So this morning, I heard two DJs on the radio discussing new releases.
First: “This week we have ‘The Boss’ opening…”
Second: “Bruce Springsteen has a movie out?!”
Now that would probably have been a better movie than this one. If you want to describe as a hybrid, you could sum it up as “Troop Beverly Hills” meets every generic redemption Hollywood movie ever made. Like eating green eggs and ham, there are a number of ways an egocentric movie character can seek redemption. For example, Will Ferrell (who produced “The Boss”) has sought redemption on the racetrack (“Talladega Nights”), on the ice (“Blades of Glory”) and on the baseball field (“Kicking and Screaming”). Here, Melissa McCarthy, who co-wrote the movie along with director Ben Falcone, plays a Martha Stewart-ish self-made businesswoman, Michelle Darnell, who overcomes being raised in an orphanage (though the nuns don’t exactly resemble Miss Hannigan) to make it to the top but who’s been left with a pathological fear of closeness. If you’ve seen the trailer, or even just caught part of it, you have basically seen the whole movie – although they do leave out an exciting showdown involving samurai swords, two Dobermans and a high rise.
As is common in such films, Melissa loses everything that matters to her in a comically short period of time. “What? It’s just insider trading – everybody does it!” she protests, as she’s manhandled into a cop car, directly after being humiliated on a TV interview. But she gets sentenced to the same place that Leo DiCaprio did in “The Wolf of Wall Street,” and so is out fairly soon. Melissa can, in fact, convincingly play an ordinary person on film (“St. Vincent”), but here she’s fully in her usual mode: raunchy, klutzy and over the top. “The Boss” co-stars another refuge from hit TV nineties shows, Kristen Bell, who plays Melissa’s long-suffering assistant, and who winds up letting Melissa crash at her place after Melissa is released from prison. Kristen has a refreshingly normal-looking/acting preteen daughter (Ella Anderson), who bonds with Melissa, while her mother is at work, dealing with an even worse boss and a nebbishly cute colleague who really wants to date her. Ella and Melissa attend Ella’s Dandelion Troop meeting, and after learning how low their cookie sales are, Melissa decides to start a “brownie empire,” using a recipe of Kristen’s. But trouble will rear its head in the form of a Dandelion mother who doesn’t take kindly to having her troop members “poached,” and an ex-flame/rival (Peter Dinklage) also is itching to take Melissa down.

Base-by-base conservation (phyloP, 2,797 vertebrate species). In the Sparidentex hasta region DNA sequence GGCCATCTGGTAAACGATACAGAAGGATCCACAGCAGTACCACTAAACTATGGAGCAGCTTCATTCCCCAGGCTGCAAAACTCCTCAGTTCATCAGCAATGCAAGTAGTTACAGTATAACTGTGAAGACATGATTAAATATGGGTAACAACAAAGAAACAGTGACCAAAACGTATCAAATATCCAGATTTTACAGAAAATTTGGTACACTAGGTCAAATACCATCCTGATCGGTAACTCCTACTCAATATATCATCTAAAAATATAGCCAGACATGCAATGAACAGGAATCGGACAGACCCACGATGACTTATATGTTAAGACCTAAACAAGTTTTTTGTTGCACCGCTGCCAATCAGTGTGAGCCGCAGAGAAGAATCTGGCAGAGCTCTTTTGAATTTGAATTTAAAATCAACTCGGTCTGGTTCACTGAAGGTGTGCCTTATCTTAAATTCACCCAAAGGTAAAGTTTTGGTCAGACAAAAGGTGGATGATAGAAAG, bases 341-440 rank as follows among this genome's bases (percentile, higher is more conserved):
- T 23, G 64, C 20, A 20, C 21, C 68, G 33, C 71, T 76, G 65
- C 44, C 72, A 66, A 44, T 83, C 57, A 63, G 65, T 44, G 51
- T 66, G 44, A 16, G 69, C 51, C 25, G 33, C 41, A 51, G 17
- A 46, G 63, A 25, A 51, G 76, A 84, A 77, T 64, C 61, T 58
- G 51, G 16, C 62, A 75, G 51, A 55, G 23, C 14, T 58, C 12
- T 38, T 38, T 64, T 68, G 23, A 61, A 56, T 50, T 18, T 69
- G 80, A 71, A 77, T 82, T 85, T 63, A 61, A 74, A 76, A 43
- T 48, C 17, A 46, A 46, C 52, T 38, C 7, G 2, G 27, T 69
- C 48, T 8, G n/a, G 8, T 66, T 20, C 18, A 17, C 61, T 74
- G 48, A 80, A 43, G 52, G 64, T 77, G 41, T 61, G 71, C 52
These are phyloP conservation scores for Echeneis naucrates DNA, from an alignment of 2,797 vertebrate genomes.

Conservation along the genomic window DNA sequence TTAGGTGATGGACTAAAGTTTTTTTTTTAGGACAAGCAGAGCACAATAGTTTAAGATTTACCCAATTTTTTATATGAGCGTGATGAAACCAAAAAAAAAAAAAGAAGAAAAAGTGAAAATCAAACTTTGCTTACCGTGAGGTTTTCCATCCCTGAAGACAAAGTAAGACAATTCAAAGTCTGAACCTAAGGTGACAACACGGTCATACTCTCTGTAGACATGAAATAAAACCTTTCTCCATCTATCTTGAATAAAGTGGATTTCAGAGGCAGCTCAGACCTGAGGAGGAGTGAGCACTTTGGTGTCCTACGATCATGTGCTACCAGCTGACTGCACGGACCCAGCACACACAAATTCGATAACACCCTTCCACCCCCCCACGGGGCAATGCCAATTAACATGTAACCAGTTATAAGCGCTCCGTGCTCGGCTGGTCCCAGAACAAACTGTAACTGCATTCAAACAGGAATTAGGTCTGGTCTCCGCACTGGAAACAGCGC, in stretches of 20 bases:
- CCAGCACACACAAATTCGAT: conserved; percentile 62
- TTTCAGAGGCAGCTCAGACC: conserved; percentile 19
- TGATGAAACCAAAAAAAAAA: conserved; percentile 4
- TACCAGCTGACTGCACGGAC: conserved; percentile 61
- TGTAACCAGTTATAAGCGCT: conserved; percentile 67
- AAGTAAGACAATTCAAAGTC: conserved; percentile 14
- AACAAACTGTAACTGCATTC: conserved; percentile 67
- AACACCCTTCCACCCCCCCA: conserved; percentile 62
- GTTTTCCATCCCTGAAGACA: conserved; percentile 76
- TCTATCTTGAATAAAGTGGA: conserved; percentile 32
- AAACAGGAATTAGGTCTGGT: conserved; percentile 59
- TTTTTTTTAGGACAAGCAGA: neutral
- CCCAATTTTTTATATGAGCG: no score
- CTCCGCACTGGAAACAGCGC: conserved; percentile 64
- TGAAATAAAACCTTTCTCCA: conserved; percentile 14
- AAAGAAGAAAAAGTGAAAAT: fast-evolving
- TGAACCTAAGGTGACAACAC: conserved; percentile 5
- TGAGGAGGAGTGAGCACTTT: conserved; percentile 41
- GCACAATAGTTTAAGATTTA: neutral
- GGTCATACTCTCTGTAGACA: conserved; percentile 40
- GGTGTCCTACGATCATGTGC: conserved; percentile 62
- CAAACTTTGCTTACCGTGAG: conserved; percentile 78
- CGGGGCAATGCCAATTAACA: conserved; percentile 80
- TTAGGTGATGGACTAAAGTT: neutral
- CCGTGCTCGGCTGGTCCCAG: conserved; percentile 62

The venture is an instant success, but of course, there needs to be friction, including the kind of misunderstanding that happens all the time in such movies. Melissa ends up dueling for her life, after she, Kristen and the boyfriend break into Peter’s place for contrived movie reasons. Hence the samurai sword fight. “The Boss,” shares some similarities to “Tammy,” mainly a main character who could have been a lot wittier than the script lets her, a cameo by Kathy Bates, and the mention of Doritos. I have to admit that if this is intentional product placement, it’s woven very well into the movie. Otherwise, this movie has some funny parts but isn’t the kind of thing you’d want to watch again and again.